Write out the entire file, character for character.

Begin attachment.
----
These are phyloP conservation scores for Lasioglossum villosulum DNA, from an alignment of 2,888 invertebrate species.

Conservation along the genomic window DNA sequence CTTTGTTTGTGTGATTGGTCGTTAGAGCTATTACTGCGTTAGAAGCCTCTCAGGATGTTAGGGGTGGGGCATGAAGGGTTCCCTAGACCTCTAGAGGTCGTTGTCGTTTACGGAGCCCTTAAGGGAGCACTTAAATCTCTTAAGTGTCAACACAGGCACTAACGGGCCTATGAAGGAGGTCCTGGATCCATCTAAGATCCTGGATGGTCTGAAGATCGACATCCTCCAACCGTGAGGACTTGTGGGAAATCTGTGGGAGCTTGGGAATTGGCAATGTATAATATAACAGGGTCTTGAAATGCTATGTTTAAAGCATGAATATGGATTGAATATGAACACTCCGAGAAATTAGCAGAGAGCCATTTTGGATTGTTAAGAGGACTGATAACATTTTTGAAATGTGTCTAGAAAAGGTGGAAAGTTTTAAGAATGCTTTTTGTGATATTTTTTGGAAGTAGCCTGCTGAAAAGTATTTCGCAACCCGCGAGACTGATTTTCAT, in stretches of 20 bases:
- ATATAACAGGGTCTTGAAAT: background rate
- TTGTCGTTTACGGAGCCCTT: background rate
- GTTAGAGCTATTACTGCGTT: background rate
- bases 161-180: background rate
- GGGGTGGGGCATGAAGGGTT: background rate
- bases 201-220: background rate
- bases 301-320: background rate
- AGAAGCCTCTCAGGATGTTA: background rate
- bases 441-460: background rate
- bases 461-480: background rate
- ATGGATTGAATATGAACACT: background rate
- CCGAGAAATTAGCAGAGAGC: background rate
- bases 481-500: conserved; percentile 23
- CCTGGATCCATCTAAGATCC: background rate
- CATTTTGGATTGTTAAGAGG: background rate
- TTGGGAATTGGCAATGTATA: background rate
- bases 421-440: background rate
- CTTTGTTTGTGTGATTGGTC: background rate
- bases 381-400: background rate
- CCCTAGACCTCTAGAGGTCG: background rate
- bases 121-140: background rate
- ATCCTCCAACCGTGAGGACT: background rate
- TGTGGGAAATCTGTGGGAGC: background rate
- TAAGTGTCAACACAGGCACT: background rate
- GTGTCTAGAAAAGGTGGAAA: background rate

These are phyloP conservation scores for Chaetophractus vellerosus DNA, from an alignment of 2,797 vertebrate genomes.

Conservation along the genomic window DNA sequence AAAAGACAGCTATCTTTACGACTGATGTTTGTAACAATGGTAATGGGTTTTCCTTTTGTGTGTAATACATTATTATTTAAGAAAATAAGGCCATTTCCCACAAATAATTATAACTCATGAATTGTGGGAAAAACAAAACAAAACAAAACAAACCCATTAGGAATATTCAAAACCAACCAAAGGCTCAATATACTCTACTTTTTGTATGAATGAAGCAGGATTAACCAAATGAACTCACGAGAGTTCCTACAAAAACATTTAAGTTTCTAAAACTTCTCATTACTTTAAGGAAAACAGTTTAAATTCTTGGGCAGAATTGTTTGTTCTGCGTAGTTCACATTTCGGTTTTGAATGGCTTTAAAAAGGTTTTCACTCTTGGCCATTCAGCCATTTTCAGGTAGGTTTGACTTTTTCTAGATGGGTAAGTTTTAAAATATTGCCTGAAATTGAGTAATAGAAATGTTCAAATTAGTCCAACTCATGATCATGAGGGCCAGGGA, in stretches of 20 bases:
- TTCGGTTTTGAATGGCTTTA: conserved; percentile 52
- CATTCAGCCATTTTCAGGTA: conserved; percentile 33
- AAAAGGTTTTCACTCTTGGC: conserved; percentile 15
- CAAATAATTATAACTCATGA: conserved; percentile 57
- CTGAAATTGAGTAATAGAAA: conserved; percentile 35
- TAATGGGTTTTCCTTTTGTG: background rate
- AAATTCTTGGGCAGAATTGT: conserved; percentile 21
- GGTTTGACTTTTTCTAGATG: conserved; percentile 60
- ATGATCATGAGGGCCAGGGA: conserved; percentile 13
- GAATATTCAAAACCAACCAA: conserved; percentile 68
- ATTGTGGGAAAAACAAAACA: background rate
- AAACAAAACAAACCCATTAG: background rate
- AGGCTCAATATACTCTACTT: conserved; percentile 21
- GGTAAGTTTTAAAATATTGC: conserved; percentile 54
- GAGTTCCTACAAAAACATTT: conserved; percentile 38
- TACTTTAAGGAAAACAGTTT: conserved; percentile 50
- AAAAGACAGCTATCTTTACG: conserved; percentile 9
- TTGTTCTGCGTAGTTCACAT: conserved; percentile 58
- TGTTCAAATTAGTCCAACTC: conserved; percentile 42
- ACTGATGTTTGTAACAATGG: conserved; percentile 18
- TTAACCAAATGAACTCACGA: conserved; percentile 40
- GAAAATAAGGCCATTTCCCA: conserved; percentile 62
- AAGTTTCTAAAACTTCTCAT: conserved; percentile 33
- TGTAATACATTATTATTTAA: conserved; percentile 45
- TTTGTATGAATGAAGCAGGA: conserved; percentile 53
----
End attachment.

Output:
These are phyloP conservation scores for Lasioglossum villosulum DNA, from an alignment of 2,888 invertebrate species.

Conservation along the genomic window DNA sequence CTTTGTTTGTGTGATTGGTCGTTAGAGCTATTACTGCGTTAGAAGCCTCTCAGGATGTTAGGGGTGGGGCATGAAGGGTTCCCTAGACCTCTAGAGGTCGTTGTCGTTTACGGAGCCCTTAAGGGAGCACTTAAATCTCTTAAGTGTCAACACAGGCACTAACGGGCCTATGAAGGAGGTCCTGGATCCATCTAAGATCCTGGATGGTCTGAAGATCGACATCCTCCAACCGTGAGGACTTGTGGGAAATCTGTGGGAGCTTGGGAATTGGCAATGTATAATATAACAGGGTCTTGAAATGCTATGTTTAAAGCATGAATATGGATTGAATATGAACACTCCGAGAAATTAGCAGAGAGCCATTTTGGATTGTTAAGAGGACTGATAACATTTTTGAAATGTGTCTAGAAAAGGTGGAAAGTTTTAAGAATGCTTTTTGTGATATTTTTTGGAAGTAGCCTGCTGAAAAGTATTTCGCAACCCGCGAGACTGATTTTCAT, in stretches of 20 bases:
- ATATAACAGGGTCTTGAAAT: background rate
- TTGTCGTTTACGGAGCCCTT: background rate
- GTTAGAGCTATTACTGCGTT: background rate
- bases 161-180: background rate
- GGGGTGGGGCATGAAGGGTT: background rate
- bases 201-220: background rate
- bases 301-320: background rate
- AGAAGCCTCTCAGGATGTTA: background rate
- bases 441-460: background rate
- bases 461-480: background rate
- ATGGATTGAATATGAACACT: background rate
- CCGAGAAATTAGCAGAGAGC: background rate
- bases 481-500: conserved; percentile 23
- CCTGGATCCATCTAAGATCC: background rate
- CATTTTGGATTGTTAAGAGG: background rate
- TTGGGAATTGGCAATGTATA: background rate
- bases 421-440: background rate
- CTTTGTTTGTGTGATTGGTC: background rate
- bases 381-400: background rate
- CCCTAGACCTCTAGAGGTCG: background rate
- bases 121-140: background rate
- ATCCTCCAACCGTGAGGACT: background rate
- TGTGGGAAATCTGTGGGAGC: background rate
- TAAGTGTCAACACAGGCACT: background rate
- GTGTCTAGAAAAGGTGGAAA: background rate

These are phyloP conservation scores for Chaetophractus vellerosus DNA, from an alignment of 2,797 vertebrate genomes.

Conservation along the genomic window DNA sequence AAAAGACAGCTATCTTTACGACTGATGTTTGTAACAATGGTAATGGGTTTTCCTTTTGTGTGTAATACATTATTATTTAAGAAAATAAGGCCATTTCCCACAAATAATTATAACTCATGAATTGTGGGAAAAACAAAACAAAACAAAACAAACCCATTAGGAATATTCAAAACCAACCAAAGGCTCAATATACTCTACTTTTTGTATGAATGAAGCAGGATTAACCAAATGAACTCACGAGAGTTCCTACAAAAACATTTAAGTTTCTAAAACTTCTCATTACTTTAAGGAAAACAGTTTAAATTCTTGGGCAGAATTGTTTGTTCTGCGTAGTTCACATTTCGGTTTTGAATGGCTTTAAAAAGGTTTTCACTCTTGGCCATTCAGCCATTTTCAGGTAGGTTTGACTTTTTCTAGATGGGTAAGTTTTAAAATATTGCCTGAAATTGAGTAATAGAAATGTTCAAATTAGTCCAACTCATGATCATGAGGGCCAGGGA, in stretches of 20 bases:
- TTCGGTTTTGAATGGCTTTA: conserved; percentile 52
- CATTCAGCCATTTTCAGGTA: conserved; percentile 33
- AAAAGGTTTTCACTCTTGGC: conserved; percentile 15
- CAAATAATTATAACTCATGA: conserved; percentile 57
- CTGAAATTGAGTAATAGAAA: conserved; percentile 35
- TAATGGGTTTTCCTTTTGTG: background rate
- AAATTCTTGGGCAGAATTGT: conserved; percentile 21
- GGTTTGACTTTTTCTAGATG: conserved; percentile 60
- ATGATCATGAGGGCCAGGGA: conserved; percentile 13
- GAATATTCAAAACCAACCAA: conserved; percentile 68
- ATTGTGGGAAAAACAAAACA: background rate
- AAACAAAACAAACCCATTAG: background rate
- AGGCTCAATATACTCTACTT: conserved; percentile 21
- GGTAAGTTTTAAAATATTGC: conserved; percentile 54
- GAGTTCCTACAAAAACATTT: conserved; percentile 38
- TACTTTAAGGAAAACAGTTT: conserved; percentile 50
- AAAAGACAGCTATCTTTACG: conserved; percentile 9
- TTGTTCTGCGTAGTTCACAT: conserved; percentile 58
- TGTTCAAATTAGTCCAACTC: conserved; percentile 42
- ACTGATGTTTGTAACAATGG: conserved; percentile 18
- TTAACCAAATGAACTCACGA: conserved; percentile 40
- GAAAATAAGGCCATTTCCCA: conserved; percentile 62
- AAGTTTCTAAAACTTCTCAT: conserved; percentile 33
- TGTAATACATTATTATTTAA: conserved; percentile 45
- TTTGTATGAATGAAGCAGGA: conserved; percentile 53